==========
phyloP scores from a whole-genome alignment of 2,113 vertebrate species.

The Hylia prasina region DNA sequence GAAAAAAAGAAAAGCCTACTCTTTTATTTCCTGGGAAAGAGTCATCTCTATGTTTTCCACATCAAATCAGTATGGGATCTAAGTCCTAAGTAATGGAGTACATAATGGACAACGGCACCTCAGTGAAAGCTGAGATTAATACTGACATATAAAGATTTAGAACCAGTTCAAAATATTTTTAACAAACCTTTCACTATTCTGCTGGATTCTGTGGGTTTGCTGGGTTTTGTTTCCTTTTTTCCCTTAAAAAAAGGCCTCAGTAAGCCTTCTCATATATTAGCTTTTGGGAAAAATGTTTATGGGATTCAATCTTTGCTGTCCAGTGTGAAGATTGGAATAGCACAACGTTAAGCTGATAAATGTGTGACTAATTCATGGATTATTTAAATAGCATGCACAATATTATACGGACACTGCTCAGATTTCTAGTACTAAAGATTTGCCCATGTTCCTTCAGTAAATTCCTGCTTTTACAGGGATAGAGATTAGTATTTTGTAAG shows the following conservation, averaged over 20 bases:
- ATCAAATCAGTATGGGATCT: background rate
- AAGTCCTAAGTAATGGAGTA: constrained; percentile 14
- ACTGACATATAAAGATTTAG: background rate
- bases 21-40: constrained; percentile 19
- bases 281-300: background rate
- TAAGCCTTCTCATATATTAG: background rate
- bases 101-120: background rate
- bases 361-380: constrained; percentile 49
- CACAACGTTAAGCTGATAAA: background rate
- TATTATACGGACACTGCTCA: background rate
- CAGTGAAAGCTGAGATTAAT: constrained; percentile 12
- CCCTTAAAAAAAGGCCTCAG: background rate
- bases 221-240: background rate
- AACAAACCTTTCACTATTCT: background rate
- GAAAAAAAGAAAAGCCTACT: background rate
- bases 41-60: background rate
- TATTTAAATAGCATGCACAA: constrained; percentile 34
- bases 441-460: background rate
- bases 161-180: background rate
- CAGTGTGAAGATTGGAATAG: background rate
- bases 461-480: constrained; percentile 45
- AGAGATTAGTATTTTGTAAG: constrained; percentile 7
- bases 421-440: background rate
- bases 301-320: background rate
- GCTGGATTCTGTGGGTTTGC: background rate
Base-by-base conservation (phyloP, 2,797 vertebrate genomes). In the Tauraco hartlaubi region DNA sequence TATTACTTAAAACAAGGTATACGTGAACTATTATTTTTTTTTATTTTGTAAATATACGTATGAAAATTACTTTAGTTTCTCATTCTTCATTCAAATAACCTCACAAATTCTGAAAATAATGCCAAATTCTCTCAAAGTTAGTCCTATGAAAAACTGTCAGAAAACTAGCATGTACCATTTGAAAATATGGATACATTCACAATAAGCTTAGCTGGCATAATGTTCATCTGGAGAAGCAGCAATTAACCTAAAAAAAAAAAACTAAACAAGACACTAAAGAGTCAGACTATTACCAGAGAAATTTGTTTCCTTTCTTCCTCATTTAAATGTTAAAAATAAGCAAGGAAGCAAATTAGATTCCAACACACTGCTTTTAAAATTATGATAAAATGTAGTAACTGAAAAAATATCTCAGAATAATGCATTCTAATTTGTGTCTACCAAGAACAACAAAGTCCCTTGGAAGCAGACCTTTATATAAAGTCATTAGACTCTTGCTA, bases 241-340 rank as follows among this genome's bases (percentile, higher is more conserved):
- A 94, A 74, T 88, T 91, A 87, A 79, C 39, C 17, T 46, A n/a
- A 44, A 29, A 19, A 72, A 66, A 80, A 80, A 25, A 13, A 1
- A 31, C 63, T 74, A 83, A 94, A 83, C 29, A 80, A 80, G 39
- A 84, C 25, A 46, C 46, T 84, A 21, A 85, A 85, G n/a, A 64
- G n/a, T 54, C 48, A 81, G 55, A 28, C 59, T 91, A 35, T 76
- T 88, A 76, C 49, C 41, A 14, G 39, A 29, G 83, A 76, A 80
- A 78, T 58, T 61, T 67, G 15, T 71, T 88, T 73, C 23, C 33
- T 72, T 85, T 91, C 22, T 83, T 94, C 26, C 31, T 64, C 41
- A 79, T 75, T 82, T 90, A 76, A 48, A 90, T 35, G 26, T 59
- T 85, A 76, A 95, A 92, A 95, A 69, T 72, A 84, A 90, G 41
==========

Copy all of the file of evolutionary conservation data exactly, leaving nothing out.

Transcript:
phyloP scores from a whole-genome alignment of 2,113 vertebrate species.

The Hylia prasina region DNA sequence GAAAAAAAGAAAAGCCTACTCTTTTATTTCCTGGGAAAGAGTCATCTCTATGTTTTCCACATCAAATCAGTATGGGATCTAAGTCCTAAGTAATGGAGTACATAATGGACAACGGCACCTCAGTGAAAGCTGAGATTAATACTGACATATAAAGATTTAGAACCAGTTCAAAATATTTTTAACAAACCTTTCACTATTCTGCTGGATTCTGTGGGTTTGCTGGGTTTTGTTTCCTTTTTTCCCTTAAAAAAAGGCCTCAGTAAGCCTTCTCATATATTAGCTTTTGGGAAAAATGTTTATGGGATTCAATCTTTGCTGTCCAGTGTGAAGATTGGAATAGCACAACGTTAAGCTGATAAATGTGTGACTAATTCATGGATTATTTAAATAGCATGCACAATATTATACGGACACTGCTCAGATTTCTAGTACTAAAGATTTGCCCATGTTCCTTCAGTAAATTCCTGCTTTTACAGGGATAGAGATTAGTATTTTGTAAG shows the following conservation, averaged over 20 bases:
- ATCAAATCAGTATGGGATCT: background rate
- AAGTCCTAAGTAATGGAGTA: constrained; percentile 14
- ACTGACATATAAAGATTTAG: background rate
- bases 21-40: constrained; percentile 19
- bases 281-300: background rate
- TAAGCCTTCTCATATATTAG: background rate
- bases 101-120: background rate
- bases 361-380: constrained; percentile 49
- CACAACGTTAAGCTGATAAA: background rate
- TATTATACGGACACTGCTCA: background rate
- CAGTGAAAGCTGAGATTAAT: constrained; percentile 12
- CCCTTAAAAAAAGGCCTCAG: background rate
- bases 221-240: background rate
- AACAAACCTTTCACTATTCT: background rate
- GAAAAAAAGAAAAGCCTACT: background rate
- bases 41-60: background rate
- TATTTAAATAGCATGCACAA: constrained; percentile 34
- bases 441-460: background rate
- bases 161-180: background rate
- CAGTGTGAAGATTGGAATAG: background rate
- bases 461-480: constrained; percentile 45
- AGAGATTAGTATTTTGTAAG: constrained; percentile 7
- bases 421-440: background rate
- bases 301-320: background rate
- GCTGGATTCTGTGGGTTTGC: background rate
Base-by-base conservation (phyloP, 2,797 vertebrate genomes). In the Tauraco hartlaubi region DNA sequence TATTACTTAAAACAAGGTATACGTGAACTATTATTTTTTTTTATTTTGTAAATATACGTATGAAAATTACTTTAGTTTCTCATTCTTCATTCAAATAACCTCACAAATTCTGAAAATAATGCCAAATTCTCTCAAAGTTAGTCCTATGAAAAACTGTCAGAAAACTAGCATGTACCATTTGAAAATATGGATACATTCACAATAAGCTTAGCTGGCATAATGTTCATCTGGAGAAGCAGCAATTAACCTAAAAAAAAAAAACTAAACAAGACACTAAAGAGTCAGACTATTACCAGAGAAATTTGTTTCCTTTCTTCCTCATTTAAATGTTAAAAATAAGCAAGGAAGCAAATTAGATTCCAACACACTGCTTTTAAAATTATGATAAAATGTAGTAACTGAAAAAATATCTCAGAATAATGCATTCTAATTTGTGTCTACCAAGAACAACAAAGTCCCTTGGAAGCAGACCTTTATATAAAGTCATTAGACTCTTGCTA, bases 241-340 rank as follows among this genome's bases (percentile, higher is more conserved):
- A 94, A 74, T 88, T 91, A 87, A 79, C 39, C 17, T 46, A n/a
- A 44, A 29, A 19, A 72, A 66, A 80, A 80, A 25, A 13, A 1
- A 31, C 63, T 74, A 83, A 94, A 83, C 29, A 80, A 80, G 39
- A 84, C 25, A 46, C 46, T 84, A 21, A 85, A 85, G n/a, A 64
- G n/a, T 54, C 48, A 81, G 55, A 28, C 59, T 91, A 35, T 76
- T 88, A 76, C 49, C 41, A 14, G 39, A 29, G 83, A 76, A 80
- A 78, T 58, T 61, T 67, G 15, T 71, T 88, T 73, C 23, C 33
- T 72, T 85, T 91, C 22, T 83, T 94, C 26, C 31, T 64, C 41
- A 79, T 75, T 82, T 90, A 76, A 48, A 90, T 35, G 26, T 59
- T 85, A 76, A 95, A 92, A 95, A 69, T 72, A 84, A 90, G 41